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Getting through the winter of life

With more than 419,000 Canadian seniors diagnosed with dementia, Jody Vance says those who care for them need support.

This week, the federal government unveiled a $50 million National Dementia Strategy. The stats are clear: we need this. More than 419,000 Canadian seniors have been diagnosed with some form of dementia, and in the next 15 years it’s estimated that one million Canadians will follow into the void.

Caregivers for those with advanced dementia will tell you that the investment in prevention and care is very much needed.

As for navigating the heartbreakingly turbulent waters of decline, there is much to say. My Middle today is to share with you the answers to: “if only I knew then what I know now.”

Dementia is a taboo topic. It’s hidden, veiled, guarded.

“Don’t tell anyone!” There is a major flaw embedded in the secrecy — when you face the first symptoms, the single most important thing to do is to act fast.

Take this as a heads-up -- there are no cures, but there are ways to try to stall this evil.

The numbers prove there is an ever-growing sandwich generation struggling with parents living longer with lower cognitive quality of life. The trouble is, I fear those numbers are flawed; they are “diagnosed” where so many never get to that point before it’s too late for modern medicine to help.

Yes, the signs are the misplaced purse found in the freezer, the lost keys discovered in the washing machine, the odd or inappropriate behaviour at the family gathering. Or it can be as subtle as quick, even vicious, temper that isn’t typical.

Don’t explain away the signs in the name of protection, signs that no one wants to admit they see are the key to helping your loved one live a better life for longer.

As I’ve shared in this space in the past, my Dad is suffering from Alzheimer’s. When diagnosed, being a born educator, he worked extremely hard to hide it. Eventually (too long) we did get him to the geriatric appointment (this should be renamed), and it was clear that he was slipping, if not sliding, down the slope of dementia.

Still aware and functioning in society, if only just, he and I talked about this path and he bluntly asked me – his daughter the journalist – to take note and talk about his journey, publicly. Ever the teacher, our Coach Vance.

Here we are, entering the scariest of times, taking his worldly belongings in two Rubbermaid containers to a Home that is a spruced-up hospital.

Every visit, we wonder if today will be the day that he doesn’t recognize us.

Every day we walk in and see a little more of the man we knew slip away.

Every day we curse this disease, and still we fight.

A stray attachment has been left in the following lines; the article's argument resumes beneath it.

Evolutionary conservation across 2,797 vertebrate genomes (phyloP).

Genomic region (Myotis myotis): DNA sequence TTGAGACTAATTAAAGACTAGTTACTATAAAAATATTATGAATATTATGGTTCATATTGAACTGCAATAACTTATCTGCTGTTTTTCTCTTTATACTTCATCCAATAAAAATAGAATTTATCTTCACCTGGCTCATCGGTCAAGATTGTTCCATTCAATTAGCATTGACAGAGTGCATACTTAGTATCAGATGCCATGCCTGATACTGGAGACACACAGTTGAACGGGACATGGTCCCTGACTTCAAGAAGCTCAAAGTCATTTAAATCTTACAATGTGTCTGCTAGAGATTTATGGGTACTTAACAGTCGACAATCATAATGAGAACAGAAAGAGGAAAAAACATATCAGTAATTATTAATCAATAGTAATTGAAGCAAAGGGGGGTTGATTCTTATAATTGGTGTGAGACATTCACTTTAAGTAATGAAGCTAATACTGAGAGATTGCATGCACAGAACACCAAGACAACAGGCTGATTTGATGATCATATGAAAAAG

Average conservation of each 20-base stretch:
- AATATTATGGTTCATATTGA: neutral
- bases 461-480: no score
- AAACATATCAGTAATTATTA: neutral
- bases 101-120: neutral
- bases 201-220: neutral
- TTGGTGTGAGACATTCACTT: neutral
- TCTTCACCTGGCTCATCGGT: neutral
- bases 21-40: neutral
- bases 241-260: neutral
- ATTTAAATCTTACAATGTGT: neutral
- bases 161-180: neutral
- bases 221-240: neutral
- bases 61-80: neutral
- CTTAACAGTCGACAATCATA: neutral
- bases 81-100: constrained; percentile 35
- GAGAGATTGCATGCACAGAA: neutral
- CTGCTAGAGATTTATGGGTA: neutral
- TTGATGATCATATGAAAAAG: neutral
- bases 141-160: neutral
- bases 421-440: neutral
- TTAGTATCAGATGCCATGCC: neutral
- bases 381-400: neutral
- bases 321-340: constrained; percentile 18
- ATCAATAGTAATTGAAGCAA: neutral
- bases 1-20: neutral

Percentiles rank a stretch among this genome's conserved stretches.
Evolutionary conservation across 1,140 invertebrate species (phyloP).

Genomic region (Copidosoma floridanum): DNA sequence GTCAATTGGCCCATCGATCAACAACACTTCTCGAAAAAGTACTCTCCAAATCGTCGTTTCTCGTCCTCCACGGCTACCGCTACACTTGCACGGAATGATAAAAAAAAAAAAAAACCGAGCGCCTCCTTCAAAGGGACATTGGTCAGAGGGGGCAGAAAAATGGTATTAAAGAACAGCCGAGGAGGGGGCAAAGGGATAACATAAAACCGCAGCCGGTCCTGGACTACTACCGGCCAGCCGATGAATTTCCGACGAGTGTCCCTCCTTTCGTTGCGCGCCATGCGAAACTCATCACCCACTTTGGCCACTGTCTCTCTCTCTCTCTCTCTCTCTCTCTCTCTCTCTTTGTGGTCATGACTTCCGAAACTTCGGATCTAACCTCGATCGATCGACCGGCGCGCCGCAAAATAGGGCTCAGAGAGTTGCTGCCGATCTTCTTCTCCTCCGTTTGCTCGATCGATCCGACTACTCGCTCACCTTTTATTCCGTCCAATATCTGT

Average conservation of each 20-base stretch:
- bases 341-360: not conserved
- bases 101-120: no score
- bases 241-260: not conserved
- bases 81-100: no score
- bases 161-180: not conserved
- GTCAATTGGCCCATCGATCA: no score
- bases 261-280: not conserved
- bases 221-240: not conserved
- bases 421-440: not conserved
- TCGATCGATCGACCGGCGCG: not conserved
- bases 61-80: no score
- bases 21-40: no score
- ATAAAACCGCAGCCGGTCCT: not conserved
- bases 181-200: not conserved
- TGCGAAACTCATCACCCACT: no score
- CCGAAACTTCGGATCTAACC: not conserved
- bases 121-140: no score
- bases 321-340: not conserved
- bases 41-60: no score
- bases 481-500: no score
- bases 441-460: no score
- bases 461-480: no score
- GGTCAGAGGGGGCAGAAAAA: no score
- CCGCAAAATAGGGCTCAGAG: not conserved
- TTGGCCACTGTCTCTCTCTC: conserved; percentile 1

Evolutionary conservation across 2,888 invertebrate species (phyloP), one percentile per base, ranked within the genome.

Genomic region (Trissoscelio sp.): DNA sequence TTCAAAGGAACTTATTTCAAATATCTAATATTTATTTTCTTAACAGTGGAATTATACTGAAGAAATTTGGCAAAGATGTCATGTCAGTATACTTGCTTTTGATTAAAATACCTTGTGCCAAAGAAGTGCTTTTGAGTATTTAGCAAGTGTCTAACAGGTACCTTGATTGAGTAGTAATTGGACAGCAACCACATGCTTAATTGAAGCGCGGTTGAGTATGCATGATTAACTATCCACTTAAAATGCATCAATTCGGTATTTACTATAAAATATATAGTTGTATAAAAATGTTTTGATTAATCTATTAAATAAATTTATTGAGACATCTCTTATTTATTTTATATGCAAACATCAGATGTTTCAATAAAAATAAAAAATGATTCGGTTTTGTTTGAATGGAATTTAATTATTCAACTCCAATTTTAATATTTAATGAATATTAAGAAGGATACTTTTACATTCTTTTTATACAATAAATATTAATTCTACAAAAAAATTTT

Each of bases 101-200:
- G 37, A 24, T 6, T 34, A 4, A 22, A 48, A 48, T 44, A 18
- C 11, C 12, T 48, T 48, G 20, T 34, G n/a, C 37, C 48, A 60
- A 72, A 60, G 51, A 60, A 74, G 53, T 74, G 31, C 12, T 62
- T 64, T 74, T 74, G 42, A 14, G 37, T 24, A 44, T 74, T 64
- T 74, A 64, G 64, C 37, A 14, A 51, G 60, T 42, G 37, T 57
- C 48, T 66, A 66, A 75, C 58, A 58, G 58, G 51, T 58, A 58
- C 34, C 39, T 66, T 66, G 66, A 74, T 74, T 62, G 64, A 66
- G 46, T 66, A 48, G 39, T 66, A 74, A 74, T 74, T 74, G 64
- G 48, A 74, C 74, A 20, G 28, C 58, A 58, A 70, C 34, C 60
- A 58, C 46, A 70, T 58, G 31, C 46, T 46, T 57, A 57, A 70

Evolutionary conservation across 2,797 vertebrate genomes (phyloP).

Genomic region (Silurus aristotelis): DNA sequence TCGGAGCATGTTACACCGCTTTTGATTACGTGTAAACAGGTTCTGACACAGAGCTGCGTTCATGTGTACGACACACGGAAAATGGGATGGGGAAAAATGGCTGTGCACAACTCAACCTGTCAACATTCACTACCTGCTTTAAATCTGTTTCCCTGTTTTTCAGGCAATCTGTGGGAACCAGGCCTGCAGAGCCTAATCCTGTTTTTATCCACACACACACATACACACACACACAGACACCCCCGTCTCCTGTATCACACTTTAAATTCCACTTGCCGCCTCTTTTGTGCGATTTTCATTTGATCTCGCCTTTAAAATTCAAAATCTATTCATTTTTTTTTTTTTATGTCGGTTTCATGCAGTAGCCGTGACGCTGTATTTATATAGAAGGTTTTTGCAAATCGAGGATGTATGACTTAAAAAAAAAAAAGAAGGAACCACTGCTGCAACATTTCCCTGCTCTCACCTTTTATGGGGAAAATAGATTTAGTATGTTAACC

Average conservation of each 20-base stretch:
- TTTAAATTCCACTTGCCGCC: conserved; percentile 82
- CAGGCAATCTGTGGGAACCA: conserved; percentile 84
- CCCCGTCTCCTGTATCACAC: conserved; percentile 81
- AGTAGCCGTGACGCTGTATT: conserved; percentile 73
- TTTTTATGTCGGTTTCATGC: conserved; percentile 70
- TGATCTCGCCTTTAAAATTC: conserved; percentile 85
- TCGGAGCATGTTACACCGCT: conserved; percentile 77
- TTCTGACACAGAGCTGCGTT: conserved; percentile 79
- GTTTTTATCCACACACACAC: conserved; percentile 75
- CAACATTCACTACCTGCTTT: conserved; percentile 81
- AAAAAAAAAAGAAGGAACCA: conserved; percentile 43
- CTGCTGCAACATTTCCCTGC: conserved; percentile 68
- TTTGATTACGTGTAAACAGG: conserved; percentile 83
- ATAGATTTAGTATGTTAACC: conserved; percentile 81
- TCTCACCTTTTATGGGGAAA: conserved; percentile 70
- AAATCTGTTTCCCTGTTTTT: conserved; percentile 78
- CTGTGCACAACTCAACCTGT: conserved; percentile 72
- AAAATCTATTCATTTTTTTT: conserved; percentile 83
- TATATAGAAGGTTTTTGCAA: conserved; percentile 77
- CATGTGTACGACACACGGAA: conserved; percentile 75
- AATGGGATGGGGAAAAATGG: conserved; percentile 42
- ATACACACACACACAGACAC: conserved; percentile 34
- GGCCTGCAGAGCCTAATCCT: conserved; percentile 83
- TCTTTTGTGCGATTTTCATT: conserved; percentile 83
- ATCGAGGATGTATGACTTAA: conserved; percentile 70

The meds he’s been on for seven-plus years have helped, a lot, holding incurable Alzheimer’s at bay.

The reason I want to write about this today is to offer a beacon for those facing the first signs.

The Middle that you cannot possibly know at the outset of “onset” is that the faster you start the process of diagnosis and treatment (not cure), the longer you will have the loved one you recognize.

When Dad was diagnosed, a very good friend took me for a walk and gave me some very harsh realities. Both of her parents had died from Alzheimer’s, she knew this road all too well. She didn’t sugarcoat things. She warned that it will rock you and your family, to the core — offering a few invaluable tips.

Get assessed. Ask for help. Be prepared for pushback from family who want to turn a blind eye to reality.

Get the right medication, as soon as possible. Meds are not an acceptance of defeat, they are the opposite.

This is how you fight.

Many worry about the stigma needlessly — if you don’t want people to know, don’t tell anyone!

The assessment is simple, consisting of remembering words, identifying the date, year, season, drawing a clock face, and following a few directions folding paper. The “Sage Test” is very simple and not to be feared.

If your loved one is pushing back on having one, being scared as hell, don’t tell them it’s happening. Talk to your GP, book the test and take them. Specialists can absolutely manage the process. People trained in dementia treatment know what they are doing. Let them help.

A list of truths:

  • Alzheimer’s is different for everyone.
  • You cannot “handle it” on your own.
  • Correction, and frustration, are normal reactions but will see little progress.
  • Trust those who know. Get on the waitlist even if you don’t need it for years.
  • Dementia sufferers will wear the same clothes day after day, because they don’t know what day it is.
  • Dementia sufferers will have poor hygiene. (When you forget what showers are about, they are scary as hell!)

There are so many truths to add to this list, and the experts have so many of the answers. Don’t waste a moment tapping into that knowledge.

It will take a Nation to support our fellow citizens suffering in this brand of confusion.

The more we know the more we can do to help.

Jody Vance is a born and raised Vancouverite who’s spent 30 years in both local and national media. The first woman in the history of Canadian TV to host her own sports show in primetime, since 2011 she’s been working in both TV and radio covering news and current affairs.